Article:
meeting the patriarch

Francisco Goldman describes how his friend Mauricio Montiel, a young Mexican writer who got his start in Gabriel Garcia Marquez’s newspaper Cambio, decided to turn down the Nobel-winning writer’s offer of a new gig, and preferred to start his own newspaper, with a slew of other writers of the day.

Now Montiel was headed to lunch with the paradoxically living equivalent of a Faulkner or Dickens to tell him he wasn’t coming back to work for his magazine. As Jose Marti once versified: ”A rosebush raises a rose/A flowerpot a carnation/And a father raises a daughter/Not knowing who she is for.” Youth takes what it needs and, grateful or not, moves on; it’s a law of life, especially regarding young writers. Montiel doesn’t hide his gratitude and high regard for Garcia Marquez. He was anxious about the lunch, though, about the man’s legendary charm and powers of persuasion. But he and his friends were determined to start their own magazine just as Garcia Marquez had done with his own friends as a struggling young journalist in Barranquilla, Colombia, back in the 50’s.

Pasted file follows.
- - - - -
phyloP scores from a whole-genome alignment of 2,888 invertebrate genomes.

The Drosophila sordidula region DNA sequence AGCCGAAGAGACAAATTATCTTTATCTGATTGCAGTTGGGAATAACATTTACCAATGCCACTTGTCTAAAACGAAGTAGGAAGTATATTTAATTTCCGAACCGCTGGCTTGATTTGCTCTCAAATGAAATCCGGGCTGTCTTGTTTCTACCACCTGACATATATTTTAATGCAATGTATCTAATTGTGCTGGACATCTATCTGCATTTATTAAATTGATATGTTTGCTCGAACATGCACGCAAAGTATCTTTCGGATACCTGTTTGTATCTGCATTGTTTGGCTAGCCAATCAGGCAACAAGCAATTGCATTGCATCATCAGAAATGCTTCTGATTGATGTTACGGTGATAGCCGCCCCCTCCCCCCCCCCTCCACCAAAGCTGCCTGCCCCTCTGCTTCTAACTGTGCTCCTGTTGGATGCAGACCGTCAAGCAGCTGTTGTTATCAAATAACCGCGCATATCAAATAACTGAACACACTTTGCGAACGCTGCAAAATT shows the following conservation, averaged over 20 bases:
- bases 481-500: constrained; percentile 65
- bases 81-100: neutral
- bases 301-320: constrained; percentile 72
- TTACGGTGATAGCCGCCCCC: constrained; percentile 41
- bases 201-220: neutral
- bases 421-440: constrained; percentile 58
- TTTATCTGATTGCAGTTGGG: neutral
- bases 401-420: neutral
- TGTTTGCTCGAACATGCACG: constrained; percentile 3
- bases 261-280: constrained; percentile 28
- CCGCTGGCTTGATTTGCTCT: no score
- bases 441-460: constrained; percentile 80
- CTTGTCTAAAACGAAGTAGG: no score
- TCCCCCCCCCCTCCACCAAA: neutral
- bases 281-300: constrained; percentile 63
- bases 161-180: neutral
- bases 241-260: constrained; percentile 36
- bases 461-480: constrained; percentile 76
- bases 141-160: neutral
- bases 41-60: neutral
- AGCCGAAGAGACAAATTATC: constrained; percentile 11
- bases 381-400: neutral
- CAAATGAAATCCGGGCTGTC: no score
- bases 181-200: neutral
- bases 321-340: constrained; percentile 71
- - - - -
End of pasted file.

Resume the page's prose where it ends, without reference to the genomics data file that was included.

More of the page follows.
Goldman writes nostalgically about his first encounter with One Hundred Years of Solitude, making me want to find my dog-eared copy and start reading it again: Many years later, as he faced the firing squad, Colonel Aureliano Buendia was to remember that distant afternoon when his father took him to discover ice. Goldman examines part of Garcia Marquez’s legacy and makes the compelling argument that magic realism is practically a stereotype of South American fiction these days, rather than the singular style that Marquez used in some of his work.